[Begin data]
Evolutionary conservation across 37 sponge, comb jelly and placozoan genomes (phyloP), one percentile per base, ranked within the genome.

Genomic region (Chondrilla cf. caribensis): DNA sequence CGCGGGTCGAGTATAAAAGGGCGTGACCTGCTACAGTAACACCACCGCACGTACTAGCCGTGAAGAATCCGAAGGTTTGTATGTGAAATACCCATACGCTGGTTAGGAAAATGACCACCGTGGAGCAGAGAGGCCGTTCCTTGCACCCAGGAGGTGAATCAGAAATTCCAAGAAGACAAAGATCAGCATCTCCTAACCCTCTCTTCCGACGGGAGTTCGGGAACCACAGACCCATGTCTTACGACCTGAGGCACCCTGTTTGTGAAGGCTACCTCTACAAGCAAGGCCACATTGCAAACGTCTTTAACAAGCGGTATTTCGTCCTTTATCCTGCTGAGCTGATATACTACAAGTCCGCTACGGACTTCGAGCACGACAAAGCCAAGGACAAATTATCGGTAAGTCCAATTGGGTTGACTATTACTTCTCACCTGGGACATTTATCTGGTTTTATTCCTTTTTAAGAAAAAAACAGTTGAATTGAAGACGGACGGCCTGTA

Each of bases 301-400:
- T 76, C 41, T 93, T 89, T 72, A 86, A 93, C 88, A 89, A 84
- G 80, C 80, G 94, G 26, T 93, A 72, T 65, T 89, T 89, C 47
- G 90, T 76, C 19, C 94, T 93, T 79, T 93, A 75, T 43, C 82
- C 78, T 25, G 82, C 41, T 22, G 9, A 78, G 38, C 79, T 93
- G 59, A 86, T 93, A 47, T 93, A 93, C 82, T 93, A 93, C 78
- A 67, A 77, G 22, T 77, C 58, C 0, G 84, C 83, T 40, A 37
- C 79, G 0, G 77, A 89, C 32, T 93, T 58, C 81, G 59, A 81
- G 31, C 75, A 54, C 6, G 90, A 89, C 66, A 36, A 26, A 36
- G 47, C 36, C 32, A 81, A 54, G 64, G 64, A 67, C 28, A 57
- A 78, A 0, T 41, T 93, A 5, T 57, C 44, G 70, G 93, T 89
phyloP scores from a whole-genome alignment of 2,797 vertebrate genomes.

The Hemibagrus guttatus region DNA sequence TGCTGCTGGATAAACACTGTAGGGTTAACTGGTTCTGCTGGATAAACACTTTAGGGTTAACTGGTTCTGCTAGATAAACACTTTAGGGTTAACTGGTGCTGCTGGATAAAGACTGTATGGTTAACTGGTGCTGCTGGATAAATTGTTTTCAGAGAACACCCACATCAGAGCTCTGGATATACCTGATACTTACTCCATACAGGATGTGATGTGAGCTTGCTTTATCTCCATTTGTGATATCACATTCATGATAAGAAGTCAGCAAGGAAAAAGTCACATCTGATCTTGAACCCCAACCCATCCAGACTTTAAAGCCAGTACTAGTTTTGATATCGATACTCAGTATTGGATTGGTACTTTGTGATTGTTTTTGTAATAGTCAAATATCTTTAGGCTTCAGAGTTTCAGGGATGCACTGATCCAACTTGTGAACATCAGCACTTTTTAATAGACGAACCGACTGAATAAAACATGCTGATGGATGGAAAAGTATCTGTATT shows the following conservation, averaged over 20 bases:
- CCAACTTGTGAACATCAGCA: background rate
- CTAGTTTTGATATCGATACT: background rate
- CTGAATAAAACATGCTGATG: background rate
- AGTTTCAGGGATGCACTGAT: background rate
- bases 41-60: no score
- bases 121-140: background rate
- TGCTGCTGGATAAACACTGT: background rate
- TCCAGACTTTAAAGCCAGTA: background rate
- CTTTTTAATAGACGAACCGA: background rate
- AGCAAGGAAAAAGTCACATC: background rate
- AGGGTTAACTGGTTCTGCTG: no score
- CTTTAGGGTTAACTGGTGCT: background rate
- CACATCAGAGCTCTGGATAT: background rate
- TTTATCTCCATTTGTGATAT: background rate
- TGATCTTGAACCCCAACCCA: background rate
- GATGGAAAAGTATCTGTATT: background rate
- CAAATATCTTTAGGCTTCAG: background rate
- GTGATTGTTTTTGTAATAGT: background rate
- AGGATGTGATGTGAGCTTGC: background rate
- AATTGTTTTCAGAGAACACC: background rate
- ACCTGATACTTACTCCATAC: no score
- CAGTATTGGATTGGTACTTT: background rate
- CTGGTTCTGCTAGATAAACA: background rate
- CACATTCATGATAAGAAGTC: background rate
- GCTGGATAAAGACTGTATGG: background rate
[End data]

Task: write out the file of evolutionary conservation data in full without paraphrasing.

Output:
Evolutionary conservation across 37 sponge, comb jelly and placozoan genomes (phyloP), one percentile per base, ranked within the genome.

Genomic region (Chondrilla cf. caribensis): DNA sequence CGCGGGTCGAGTATAAAAGGGCGTGACCTGCTACAGTAACACCACCGCACGTACTAGCCGTGAAGAATCCGAAGGTTTGTATGTGAAATACCCATACGCTGGTTAGGAAAATGACCACCGTGGAGCAGAGAGGCCGTTCCTTGCACCCAGGAGGTGAATCAGAAATTCCAAGAAGACAAAGATCAGCATCTCCTAACCCTCTCTTCCGACGGGAGTTCGGGAACCACAGACCCATGTCTTACGACCTGAGGCACCCTGTTTGTGAAGGCTACCTCTACAAGCAAGGCCACATTGCAAACGTCTTTAACAAGCGGTATTTCGTCCTTTATCCTGCTGAGCTGATATACTACAAGTCCGCTACGGACTTCGAGCACGACAAAGCCAAGGACAAATTATCGGTAAGTCCAATTGGGTTGACTATTACTTCTCACCTGGGACATTTATCTGGTTTTATTCCTTTTTAAGAAAAAAACAGTTGAATTGAAGACGGACGGCCTGTA

Each of bases 301-400:
- T 76, C 41, T 93, T 89, T 72, A 86, A 93, C 88, A 89, A 84
- G 80, C 80, G 94, G 26, T 93, A 72, T 65, T 89, T 89, C 47
- G 90, T 76, C 19, C 94, T 93, T 79, T 93, A 75, T 43, C 82
- C 78, T 25, G 82, C 41, T 22, G 9, A 78, G 38, C 79, T 93
- G 59, A 86, T 93, A 47, T 93, A 93, C 82, T 93, A 93, C 78
- A 67, A 77, G 22, T 77, C 58, C 0, G 84, C 83, T 40, A 37
- C 79, G 0, G 77, A 89, C 32, T 93, T 58, C 81, G 59, A 81
- G 31, C 75, A 54, C 6, G 90, A 89, C 66, A 36, A 26, A 36
- G 47, C 36, C 32, A 81, A 54, G 64, G 64, A 67, C 28, A 57
- A 78, A 0, T 41, T 93, A 5, T 57, C 44, G 70, G 93, T 89
phyloP scores from a whole-genome alignment of 2,797 vertebrate genomes.

The Hemibagrus guttatus region DNA sequence TGCTGCTGGATAAACACTGTAGGGTTAACTGGTTCTGCTGGATAAACACTTTAGGGTTAACTGGTTCTGCTAGATAAACACTTTAGGGTTAACTGGTGCTGCTGGATAAAGACTGTATGGTTAACTGGTGCTGCTGGATAAATTGTTTTCAGAGAACACCCACATCAGAGCTCTGGATATACCTGATACTTACTCCATACAGGATGTGATGTGAGCTTGCTTTATCTCCATTTGTGATATCACATTCATGATAAGAAGTCAGCAAGGAAAAAGTCACATCTGATCTTGAACCCCAACCCATCCAGACTTTAAAGCCAGTACTAGTTTTGATATCGATACTCAGTATTGGATTGGTACTTTGTGATTGTTTTTGTAATAGTCAAATATCTTTAGGCTTCAGAGTTTCAGGGATGCACTGATCCAACTTGTGAACATCAGCACTTTTTAATAGACGAACCGACTGAATAAAACATGCTGATGGATGGAAAAGTATCTGTATT shows the following conservation, averaged over 20 bases:
- CCAACTTGTGAACATCAGCA: background rate
- CTAGTTTTGATATCGATACT: background rate
- CTGAATAAAACATGCTGATG: background rate
- AGTTTCAGGGATGCACTGAT: background rate
- bases 41-60: no score
- bases 121-140: background rate
- TGCTGCTGGATAAACACTGT: background rate
- TCCAGACTTTAAAGCCAGTA: background rate
- CTTTTTAATAGACGAACCGA: background rate
- AGCAAGGAAAAAGTCACATC: background rate
- AGGGTTAACTGGTTCTGCTG: no score
- CTTTAGGGTTAACTGGTGCT: background rate
- CACATCAGAGCTCTGGATAT: background rate
- TTTATCTCCATTTGTGATAT: background rate
- TGATCTTGAACCCCAACCCA: background rate
- GATGGAAAAGTATCTGTATT: background rate
- CAAATATCTTTAGGCTTCAG: background rate
- GTGATTGTTTTTGTAATAGT: background rate
- AGGATGTGATGTGAGCTTGC: background rate
- AATTGTTTTCAGAGAACACC: background rate
- ACCTGATACTTACTCCATAC: no score
- CAGTATTGGATTGGTACTTT: background rate
- CTGGTTCTGCTAGATAAACA: background rate
- CACATTCATGATAAGAAGTC: background rate
- GCTGGATAAAGACTGTATGG: background rate